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I currently have a raspberry pi4B (p0) with four raspberry pi Zeros (p1-4) all conected to the pi0 via USB (using usb gadget mode for a network connection). To be specific i'm using a pi Cluster Hat.

At the moment the p0 has an IP on my home network of 192.168.1.86. p1-4 have IPs of 172.19.181.1-4.

Accessing p1-4 from p0 via the network using their IPs works perfectly. However if I want to access p1-4 from another desktop computer desk then they don't show on the home network. From what I've read this makes sense, as the 172.19.181.x part of the IP of the p1-4 defines a new sub net that can't be accessed from outside.

My mental image of how these interconnect is this (not sure if correct):

network

My question is: is there a way that I can have desk communicate directly with p1-4? is the whole p0 and p1-4 system considered it's own sub network even though there is no seperate router between?

Also, how do the raspberry pis all behave if I remove them from the router's network? Right now the router assigns the p0 an IP of 192.168.1.86 which p1-4 use in order to communicate with it, whereas the p1-4 always have their IP's the same (172.19.181.1-4). For now I want to have all the pis on the home network for development, but will eventually want to remove the pi's (0-4) from the network and still have them be able to communicate without worrying about p0 having it's IP reassigned. Is this possible?

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  • Also, I'm new to both raspberry pi and networking, go easy! Dec 24 '20 at 14:52
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    Maybe you can configure a network "bridge" so you share the connection of p0 transparently such that each p1-4 receives a ip-address of it's own. Dec 24 '20 at 15:06
  • @participant ace, cheers. I'll have a look ar bridging. Dec 24 '20 at 15:43
  • Don't take to much effort to look for a bridge. As far as I know it isn't possible to add a tethered USB interface to a bridge.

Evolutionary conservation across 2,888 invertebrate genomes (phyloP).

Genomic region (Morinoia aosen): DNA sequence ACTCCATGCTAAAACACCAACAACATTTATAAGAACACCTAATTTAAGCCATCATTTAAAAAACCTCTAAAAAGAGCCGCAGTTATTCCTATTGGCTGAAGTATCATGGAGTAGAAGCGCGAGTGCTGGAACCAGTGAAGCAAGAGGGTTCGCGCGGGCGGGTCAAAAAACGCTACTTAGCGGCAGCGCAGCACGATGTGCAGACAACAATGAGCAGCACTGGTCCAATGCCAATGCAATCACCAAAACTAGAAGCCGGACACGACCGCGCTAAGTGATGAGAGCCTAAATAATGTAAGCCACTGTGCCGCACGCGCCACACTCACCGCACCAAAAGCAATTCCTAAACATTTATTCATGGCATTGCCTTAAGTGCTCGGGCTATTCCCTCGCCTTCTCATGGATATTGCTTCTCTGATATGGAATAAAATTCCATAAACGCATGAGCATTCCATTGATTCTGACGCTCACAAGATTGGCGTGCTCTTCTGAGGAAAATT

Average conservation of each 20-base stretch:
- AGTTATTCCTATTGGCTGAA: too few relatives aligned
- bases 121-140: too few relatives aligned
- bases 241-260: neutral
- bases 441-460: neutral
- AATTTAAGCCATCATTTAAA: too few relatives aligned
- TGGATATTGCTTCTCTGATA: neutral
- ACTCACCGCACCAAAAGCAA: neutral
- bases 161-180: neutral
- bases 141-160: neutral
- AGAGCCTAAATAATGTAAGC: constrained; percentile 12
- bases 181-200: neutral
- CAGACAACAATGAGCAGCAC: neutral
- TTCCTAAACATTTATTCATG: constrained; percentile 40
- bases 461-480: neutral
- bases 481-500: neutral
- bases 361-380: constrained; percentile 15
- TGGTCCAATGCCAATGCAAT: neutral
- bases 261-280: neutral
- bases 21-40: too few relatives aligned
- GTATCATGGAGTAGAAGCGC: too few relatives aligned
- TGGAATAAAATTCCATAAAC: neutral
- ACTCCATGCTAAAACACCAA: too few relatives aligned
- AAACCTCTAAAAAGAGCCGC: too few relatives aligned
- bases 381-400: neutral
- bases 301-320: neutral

– Ingo
    Dec 25 '20 at 16:24
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This is a usual routing problem as used all over the world on the internet. You have two subnets, 192.168.1.0/24 and 172.19.181.0/24 (the bitmasks /24 are assumed. They are mostly used). All router on your network have to know to which next hop it has to send packages, to get to the destination subnet. The router must know that it has to send packages with destination 172.19.181.0/24 to p0, its next hop. So you have to set a static route on the router. I don't know your router, so I can't say how to do it. Have a look at its configuration options. You must set a static route with destination network to 172.19.181.0/24 (or 172.19.181.0 netmask 255.255.255.0) and its corresponding gateway (next hop) to 192.168.1.86, the ip address of p0. On a Linux system this would be set with:

router ~$ sudo ip route add 172.19.181.0/24 via 192.168.1.86

Because p0 is working as (another) router now to the subnet 172.19.181.0/24, it is a bad idea that it has a dynamic ip address. If its ip address is changed by the DHCP server then you have to reconfigure all static routes to it on the network. So it is strongly recommended to give it a static ip address. Be sure that this ip address is not in the ip address pool of the DHCP server that it will give dynamically to devices on the network. As default gateway set the ip address of router. You also have to enable ip forwarding, so packages from subnet 172.19.181.0/24 are forwarded to subnet 192.168.1.0/24. This is done with:

rpi ~$ echo 1 | sudo tee /proc/sys/net/ipv4/ip_forward

But this is only transient. On reboot it is lost. Look at your operating system how to set it persistent. On a RaspiOS you uncomment #net.ipv4.ip_forward=1 in /etc/sysctl.conf.

A static ip address also answers your second question. You can disconnect p0 from the network without loosing connection to pi1-4.

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the "router" in your image is most likely a switch. It may be a switching part of an Internet router but it is (probably) still a switch.

I have never used a clusterhat, but as I understand it, there are two ways of configuring the network:

  • CNAT, use a separate subnet for the cluster, but nodes are not visible from the outside
  • CBRIDGE, all nodes are visible from the network.

As I understand it, these are different images for the nodes.

It is possible to set-up IPtable rules on the cluster controller if you use CNAT images. This will require a bit of tweaking. Also, you will probably need to set-up a static route on your desktop. If you've never done this, you should probable use CBRIDGE images.

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